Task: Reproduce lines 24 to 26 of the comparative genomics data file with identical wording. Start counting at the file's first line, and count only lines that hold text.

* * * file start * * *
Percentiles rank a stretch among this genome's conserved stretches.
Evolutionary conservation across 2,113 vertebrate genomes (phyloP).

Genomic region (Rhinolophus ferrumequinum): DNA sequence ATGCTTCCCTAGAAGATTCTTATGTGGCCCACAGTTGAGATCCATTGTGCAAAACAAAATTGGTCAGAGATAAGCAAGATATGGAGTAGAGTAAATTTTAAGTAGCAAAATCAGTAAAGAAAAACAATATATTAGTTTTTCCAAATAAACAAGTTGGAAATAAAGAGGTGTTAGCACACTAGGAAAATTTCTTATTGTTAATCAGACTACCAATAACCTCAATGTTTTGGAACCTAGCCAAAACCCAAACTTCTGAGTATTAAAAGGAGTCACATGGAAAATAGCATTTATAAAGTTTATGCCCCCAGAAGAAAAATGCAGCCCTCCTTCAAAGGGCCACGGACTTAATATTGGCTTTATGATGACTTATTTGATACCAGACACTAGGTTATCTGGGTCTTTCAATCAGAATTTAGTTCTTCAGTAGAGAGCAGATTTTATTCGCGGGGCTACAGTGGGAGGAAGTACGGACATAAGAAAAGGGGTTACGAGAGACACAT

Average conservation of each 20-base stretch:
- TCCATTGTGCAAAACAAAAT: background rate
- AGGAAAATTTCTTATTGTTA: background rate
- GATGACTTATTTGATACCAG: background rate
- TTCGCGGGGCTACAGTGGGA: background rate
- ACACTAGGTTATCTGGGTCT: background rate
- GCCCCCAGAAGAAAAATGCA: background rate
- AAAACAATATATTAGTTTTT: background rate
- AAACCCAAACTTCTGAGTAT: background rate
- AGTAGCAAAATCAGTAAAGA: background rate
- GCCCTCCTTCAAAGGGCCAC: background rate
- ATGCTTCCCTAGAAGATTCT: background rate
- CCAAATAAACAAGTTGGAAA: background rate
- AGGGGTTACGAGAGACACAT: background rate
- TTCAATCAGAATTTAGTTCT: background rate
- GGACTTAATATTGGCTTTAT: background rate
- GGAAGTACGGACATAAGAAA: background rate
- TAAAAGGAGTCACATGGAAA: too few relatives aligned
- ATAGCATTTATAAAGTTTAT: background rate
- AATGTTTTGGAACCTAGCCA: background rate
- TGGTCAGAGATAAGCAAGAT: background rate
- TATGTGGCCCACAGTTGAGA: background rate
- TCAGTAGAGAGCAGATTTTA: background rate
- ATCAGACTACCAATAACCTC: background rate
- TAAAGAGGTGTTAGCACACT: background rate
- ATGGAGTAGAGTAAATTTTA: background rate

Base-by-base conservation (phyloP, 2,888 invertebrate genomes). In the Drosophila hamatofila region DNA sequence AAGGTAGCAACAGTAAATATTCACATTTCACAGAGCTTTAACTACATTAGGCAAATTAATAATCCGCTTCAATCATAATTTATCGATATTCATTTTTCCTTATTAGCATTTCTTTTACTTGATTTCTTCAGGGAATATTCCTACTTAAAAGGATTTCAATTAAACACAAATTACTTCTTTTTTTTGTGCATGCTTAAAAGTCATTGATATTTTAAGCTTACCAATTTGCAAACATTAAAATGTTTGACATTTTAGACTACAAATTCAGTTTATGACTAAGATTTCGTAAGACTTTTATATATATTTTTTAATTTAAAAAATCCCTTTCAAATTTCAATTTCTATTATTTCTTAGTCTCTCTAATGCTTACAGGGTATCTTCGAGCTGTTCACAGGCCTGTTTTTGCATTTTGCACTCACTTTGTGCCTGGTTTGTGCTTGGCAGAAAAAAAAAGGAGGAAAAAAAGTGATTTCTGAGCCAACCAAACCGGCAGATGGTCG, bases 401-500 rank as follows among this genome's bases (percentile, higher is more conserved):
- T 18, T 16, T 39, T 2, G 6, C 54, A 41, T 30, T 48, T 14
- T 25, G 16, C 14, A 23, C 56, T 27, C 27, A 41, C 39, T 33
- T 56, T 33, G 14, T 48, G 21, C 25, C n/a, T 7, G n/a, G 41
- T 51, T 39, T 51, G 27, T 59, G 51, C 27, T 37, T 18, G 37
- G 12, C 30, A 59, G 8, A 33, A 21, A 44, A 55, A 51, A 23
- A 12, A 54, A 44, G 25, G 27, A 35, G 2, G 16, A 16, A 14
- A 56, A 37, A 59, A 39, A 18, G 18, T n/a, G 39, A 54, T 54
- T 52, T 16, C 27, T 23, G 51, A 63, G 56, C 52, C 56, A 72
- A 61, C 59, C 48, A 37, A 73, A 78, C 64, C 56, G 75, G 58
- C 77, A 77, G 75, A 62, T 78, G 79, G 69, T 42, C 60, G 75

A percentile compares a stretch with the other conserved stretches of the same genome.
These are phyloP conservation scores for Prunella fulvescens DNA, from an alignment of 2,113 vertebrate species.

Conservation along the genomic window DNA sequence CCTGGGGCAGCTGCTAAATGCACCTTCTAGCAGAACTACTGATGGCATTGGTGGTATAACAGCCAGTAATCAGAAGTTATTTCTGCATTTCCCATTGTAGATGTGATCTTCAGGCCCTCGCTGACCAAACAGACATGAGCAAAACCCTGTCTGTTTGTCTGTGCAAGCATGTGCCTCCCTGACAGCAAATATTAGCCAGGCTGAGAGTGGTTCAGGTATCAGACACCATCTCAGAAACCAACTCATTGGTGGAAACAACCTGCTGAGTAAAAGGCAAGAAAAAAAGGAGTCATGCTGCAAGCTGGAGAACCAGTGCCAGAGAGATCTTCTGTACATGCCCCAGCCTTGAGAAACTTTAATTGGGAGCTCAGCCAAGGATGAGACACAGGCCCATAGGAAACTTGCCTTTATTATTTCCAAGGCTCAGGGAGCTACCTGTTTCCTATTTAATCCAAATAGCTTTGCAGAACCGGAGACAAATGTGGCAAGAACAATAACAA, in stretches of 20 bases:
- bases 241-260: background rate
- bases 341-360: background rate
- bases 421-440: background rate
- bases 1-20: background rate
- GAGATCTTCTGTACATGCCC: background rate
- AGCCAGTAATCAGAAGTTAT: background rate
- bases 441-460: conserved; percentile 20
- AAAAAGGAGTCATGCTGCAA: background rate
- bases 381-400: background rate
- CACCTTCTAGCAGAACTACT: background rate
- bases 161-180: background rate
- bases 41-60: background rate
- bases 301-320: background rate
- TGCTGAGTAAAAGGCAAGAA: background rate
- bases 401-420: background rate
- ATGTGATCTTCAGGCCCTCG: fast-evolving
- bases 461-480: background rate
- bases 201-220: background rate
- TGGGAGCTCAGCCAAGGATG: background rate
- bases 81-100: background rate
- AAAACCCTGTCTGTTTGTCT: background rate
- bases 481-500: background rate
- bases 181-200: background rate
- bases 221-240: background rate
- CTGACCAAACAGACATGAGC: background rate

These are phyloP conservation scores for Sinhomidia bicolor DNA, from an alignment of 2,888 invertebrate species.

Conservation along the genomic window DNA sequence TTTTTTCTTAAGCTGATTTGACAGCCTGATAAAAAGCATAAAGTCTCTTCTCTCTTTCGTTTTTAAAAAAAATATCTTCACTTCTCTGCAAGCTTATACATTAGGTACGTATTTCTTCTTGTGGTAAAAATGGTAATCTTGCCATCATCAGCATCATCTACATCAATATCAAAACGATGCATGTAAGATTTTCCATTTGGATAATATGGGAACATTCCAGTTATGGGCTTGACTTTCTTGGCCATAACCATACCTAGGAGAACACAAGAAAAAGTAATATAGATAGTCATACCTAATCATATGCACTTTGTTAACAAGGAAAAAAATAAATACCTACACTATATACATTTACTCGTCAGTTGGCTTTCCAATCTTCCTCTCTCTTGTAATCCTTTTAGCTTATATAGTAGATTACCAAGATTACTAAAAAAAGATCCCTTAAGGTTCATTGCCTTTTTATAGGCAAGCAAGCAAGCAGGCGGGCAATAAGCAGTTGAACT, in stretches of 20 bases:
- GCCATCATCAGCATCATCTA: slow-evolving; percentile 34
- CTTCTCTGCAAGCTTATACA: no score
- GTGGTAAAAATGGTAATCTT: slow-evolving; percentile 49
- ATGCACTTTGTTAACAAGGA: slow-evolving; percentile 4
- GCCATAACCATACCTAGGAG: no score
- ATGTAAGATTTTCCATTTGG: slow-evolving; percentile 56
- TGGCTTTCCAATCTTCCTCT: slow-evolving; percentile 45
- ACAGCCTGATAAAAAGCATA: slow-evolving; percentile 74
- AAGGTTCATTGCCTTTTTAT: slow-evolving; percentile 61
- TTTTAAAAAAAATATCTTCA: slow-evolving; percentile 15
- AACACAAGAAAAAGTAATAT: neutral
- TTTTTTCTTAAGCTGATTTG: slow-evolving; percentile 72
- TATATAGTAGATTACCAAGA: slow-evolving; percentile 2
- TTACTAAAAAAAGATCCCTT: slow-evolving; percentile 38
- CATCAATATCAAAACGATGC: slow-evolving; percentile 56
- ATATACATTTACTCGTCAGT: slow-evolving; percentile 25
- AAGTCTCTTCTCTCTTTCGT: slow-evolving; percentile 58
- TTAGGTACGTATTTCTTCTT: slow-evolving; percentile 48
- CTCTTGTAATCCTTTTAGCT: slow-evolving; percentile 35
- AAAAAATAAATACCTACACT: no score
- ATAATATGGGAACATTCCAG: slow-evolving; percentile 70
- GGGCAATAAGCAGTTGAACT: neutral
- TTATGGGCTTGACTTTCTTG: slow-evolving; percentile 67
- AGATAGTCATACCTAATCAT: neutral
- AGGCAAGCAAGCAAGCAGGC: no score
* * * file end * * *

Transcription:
- TGGTCAGAGATAAGCAAGAT: background rate
- TATGTGGCCCACAGTTGAGA: background rate
- TCAGTAGAGAGCAGATTTTA: background rate